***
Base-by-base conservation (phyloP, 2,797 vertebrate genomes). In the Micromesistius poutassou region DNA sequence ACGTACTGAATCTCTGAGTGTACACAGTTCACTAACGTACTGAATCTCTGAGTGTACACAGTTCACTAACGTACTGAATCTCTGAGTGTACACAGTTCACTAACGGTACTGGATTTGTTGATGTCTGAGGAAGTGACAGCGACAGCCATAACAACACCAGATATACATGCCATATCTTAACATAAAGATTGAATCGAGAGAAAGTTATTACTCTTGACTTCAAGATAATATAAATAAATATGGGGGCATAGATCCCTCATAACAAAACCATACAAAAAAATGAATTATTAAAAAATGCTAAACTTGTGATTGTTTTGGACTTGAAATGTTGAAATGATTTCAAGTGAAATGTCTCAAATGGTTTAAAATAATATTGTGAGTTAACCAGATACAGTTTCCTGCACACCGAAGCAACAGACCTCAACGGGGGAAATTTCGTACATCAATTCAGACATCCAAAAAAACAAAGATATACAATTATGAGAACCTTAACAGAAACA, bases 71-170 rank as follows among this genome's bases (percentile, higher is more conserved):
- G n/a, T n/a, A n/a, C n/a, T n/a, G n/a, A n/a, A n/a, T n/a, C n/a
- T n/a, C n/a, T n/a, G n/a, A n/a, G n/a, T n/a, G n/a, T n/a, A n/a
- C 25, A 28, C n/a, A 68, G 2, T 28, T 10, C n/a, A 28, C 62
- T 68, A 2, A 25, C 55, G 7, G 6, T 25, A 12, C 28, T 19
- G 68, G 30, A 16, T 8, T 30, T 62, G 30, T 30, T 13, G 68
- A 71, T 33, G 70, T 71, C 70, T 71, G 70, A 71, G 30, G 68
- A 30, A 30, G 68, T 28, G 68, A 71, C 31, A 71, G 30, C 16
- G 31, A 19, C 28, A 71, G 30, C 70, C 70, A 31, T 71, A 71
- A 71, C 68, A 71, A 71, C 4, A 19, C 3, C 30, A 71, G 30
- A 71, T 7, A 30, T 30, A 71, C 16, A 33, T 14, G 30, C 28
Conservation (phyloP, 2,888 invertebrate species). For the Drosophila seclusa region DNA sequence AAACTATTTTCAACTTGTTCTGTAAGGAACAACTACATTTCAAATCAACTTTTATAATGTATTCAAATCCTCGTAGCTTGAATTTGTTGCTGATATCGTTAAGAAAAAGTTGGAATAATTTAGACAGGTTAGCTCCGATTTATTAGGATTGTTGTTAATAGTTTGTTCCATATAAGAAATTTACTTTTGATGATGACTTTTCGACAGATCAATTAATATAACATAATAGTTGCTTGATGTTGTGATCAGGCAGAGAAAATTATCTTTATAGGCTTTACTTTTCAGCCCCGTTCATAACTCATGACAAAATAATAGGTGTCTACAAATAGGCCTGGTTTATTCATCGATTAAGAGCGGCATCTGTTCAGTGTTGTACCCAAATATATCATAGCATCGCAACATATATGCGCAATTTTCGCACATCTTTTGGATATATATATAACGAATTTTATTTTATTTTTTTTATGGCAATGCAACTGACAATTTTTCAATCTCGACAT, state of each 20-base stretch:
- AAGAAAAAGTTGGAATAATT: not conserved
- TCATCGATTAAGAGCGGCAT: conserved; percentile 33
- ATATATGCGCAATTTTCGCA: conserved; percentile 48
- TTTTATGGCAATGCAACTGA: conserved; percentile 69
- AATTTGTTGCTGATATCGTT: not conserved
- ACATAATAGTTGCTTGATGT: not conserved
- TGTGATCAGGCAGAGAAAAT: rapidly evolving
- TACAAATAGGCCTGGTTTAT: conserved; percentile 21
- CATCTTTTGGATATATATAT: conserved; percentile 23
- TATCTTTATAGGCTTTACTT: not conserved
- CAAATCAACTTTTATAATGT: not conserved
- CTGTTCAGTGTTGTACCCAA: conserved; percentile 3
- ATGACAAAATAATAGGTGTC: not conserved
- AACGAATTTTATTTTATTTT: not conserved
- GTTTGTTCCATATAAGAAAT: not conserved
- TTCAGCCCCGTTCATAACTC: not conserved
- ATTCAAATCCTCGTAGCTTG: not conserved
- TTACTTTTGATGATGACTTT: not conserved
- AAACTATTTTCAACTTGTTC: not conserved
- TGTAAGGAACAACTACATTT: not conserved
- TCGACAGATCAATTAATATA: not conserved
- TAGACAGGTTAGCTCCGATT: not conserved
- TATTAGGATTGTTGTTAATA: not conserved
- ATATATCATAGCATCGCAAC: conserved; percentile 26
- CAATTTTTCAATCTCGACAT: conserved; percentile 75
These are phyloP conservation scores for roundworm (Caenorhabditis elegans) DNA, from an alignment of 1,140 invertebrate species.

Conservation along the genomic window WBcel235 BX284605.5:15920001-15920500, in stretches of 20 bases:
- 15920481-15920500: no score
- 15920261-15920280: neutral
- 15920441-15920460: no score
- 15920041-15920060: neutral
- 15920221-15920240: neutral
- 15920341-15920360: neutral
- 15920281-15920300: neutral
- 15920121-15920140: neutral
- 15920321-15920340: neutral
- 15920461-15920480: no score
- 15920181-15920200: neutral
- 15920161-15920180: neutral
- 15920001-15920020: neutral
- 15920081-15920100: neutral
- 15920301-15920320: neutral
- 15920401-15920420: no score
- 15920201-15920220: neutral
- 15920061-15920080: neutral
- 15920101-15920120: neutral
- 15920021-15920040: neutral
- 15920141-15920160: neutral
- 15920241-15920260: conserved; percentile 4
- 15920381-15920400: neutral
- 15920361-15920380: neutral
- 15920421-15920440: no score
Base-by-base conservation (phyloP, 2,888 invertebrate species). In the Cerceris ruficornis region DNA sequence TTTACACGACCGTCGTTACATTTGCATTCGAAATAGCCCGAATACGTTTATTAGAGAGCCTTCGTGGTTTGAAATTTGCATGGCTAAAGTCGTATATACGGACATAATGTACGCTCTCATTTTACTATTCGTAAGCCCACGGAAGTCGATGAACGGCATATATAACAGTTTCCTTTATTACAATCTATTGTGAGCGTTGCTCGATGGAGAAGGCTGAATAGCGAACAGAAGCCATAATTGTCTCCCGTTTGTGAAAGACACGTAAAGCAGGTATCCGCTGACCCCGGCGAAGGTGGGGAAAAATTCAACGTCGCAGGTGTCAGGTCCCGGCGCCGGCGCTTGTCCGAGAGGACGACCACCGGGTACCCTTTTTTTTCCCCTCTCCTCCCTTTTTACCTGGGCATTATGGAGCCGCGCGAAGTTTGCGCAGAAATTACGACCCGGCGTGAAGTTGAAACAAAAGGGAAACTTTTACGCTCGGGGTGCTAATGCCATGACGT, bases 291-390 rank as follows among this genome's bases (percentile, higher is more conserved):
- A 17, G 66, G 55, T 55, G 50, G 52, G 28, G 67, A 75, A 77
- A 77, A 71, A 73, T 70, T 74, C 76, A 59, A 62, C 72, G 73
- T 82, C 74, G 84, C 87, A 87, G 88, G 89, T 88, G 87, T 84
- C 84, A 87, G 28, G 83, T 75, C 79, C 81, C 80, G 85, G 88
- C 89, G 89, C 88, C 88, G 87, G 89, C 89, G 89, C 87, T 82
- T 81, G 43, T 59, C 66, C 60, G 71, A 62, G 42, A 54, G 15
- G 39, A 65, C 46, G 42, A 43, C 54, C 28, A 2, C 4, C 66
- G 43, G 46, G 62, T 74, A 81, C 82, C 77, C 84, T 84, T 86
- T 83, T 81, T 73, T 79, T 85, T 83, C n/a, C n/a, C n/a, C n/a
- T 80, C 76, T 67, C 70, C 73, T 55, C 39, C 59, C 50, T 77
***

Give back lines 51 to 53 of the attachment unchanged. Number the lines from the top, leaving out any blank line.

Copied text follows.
- 15920161-15920180: neutral
- 15920001-15920020: neutral
- 15920081-15920100: neutral